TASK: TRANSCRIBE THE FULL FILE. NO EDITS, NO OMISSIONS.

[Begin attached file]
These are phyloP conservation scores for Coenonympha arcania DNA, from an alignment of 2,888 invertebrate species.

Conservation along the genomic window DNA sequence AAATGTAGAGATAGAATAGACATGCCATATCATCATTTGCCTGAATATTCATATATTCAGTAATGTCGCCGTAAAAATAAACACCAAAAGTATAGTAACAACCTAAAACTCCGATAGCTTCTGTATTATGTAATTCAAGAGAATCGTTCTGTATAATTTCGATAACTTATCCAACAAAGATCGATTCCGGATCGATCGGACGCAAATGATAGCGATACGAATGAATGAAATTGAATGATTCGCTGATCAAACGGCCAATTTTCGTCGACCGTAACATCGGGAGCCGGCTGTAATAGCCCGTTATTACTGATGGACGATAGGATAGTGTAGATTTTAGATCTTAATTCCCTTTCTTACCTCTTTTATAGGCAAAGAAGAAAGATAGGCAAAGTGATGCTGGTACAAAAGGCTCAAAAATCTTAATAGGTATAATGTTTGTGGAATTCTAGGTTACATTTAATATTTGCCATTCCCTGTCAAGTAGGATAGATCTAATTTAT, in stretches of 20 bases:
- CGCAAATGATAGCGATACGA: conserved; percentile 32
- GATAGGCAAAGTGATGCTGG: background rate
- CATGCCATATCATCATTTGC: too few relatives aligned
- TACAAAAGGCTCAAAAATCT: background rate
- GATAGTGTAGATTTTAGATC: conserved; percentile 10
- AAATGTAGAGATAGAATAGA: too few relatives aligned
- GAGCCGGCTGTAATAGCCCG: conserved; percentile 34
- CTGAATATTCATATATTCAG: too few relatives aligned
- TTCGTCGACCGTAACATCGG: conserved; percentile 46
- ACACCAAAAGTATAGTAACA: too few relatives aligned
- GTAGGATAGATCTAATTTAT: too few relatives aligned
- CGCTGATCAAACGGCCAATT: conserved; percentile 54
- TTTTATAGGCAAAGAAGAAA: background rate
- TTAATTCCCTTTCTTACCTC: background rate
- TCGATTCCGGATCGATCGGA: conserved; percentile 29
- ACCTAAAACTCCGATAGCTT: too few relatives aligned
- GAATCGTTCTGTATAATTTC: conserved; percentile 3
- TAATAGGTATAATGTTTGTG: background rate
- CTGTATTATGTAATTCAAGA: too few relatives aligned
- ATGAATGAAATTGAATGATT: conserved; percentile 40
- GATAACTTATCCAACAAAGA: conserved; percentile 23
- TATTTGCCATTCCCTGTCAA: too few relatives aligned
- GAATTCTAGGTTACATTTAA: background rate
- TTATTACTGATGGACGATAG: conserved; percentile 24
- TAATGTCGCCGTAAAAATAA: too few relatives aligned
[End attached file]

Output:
These are phyloP conservation scores for Coenonympha arcania DNA, from an alignment of 2,888 invertebrate species.

Conservation along the genomic window DNA sequence AAATGTAGAGATAGAATAGACATGCCATATCATCATTTGCCTGAATATTCATATATTCAGTAATGTCGCCGTAAAAATAAACACCAAAAGTATAGTAACAACCTAAAACTCCGATAGCTTCTGTATTATGTAATTCAAGAGAATCGTTCTGTATAATTTCGATAACTTATCCAACAAAGATCGATTCCGGATCGATCGGACGCAAATGATAGCGATACGAATGAATGAAATTGAATGATTCGCTGATCAAACGGCCAATTTTCGTCGACCGTAACATCGGGAGCCGGCTGTAATAGCCCGTTATTACTGATGGACGATAGGATAGTGTAGATTTTAGATCTTAATTCCCTTTCTTACCTCTTTTATAGGCAAAGAAGAAAGATAGGCAAAGTGATGCTGGTACAAAAGGCTCAAAAATCTTAATAGGTATAATGTTTGTGGAATTCTAGGTTACATTTAATATTTGCCATTCCCTGTCAAGTAGGATAGATCTAATTTAT, in stretches of 20 bases:
- CGCAAATGATAGCGATACGA: conserved; percentile 32
- GATAGGCAAAGTGATGCTGG: background rate
- CATGCCATATCATCATTTGC: too few relatives aligned
- TACAAAAGGCTCAAAAATCT: background rate
- GATAGTGTAGATTTTAGATC: conserved; percentile 10
- AAATGTAGAGATAGAATAGA: too few relatives aligned
- GAGCCGGCTGTAATAGCCCG: conserved; percentile 34
- CTGAATATTCATATATTCAG: too few relatives aligned
- TTCGTCGACCGTAACATCGG: conserved; percentile 46
- ACACCAAAAGTATAGTAACA: too few relatives aligned
- GTAGGATAGATCTAATTTAT: too few relatives aligned
- CGCTGATCAAACGGCCAATT: conserved; percentile 54
- TTTTATAGGCAAAGAAGAAA: background rate
- TTAATTCCCTTTCTTACCTC: background rate
- TCGATTCCGGATCGATCGGA: conserved; percentile 29
- ACCTAAAACTCCGATAGCTT: too few relatives aligned
- GAATCGTTCTGTATAATTTC: conserved; percentile 3
- TAATAGGTATAATGTTTGTG: background rate
- CTGTATTATGTAATTCAAGA: too few relatives aligned
- ATGAATGAAATTGAATGATT: conserved; percentile 40
- GATAACTTATCCAACAAAGA: conserved; percentile 23
- TATTTGCCATTCCCTGTCAA: too few relatives aligned
- GAATTCTAGGTTACATTTAA: background rate
- TTATTACTGATGGACGATAG: conserved; percentile 24
- TAATGTCGCCGTAAAAATAA: too few relatives aligned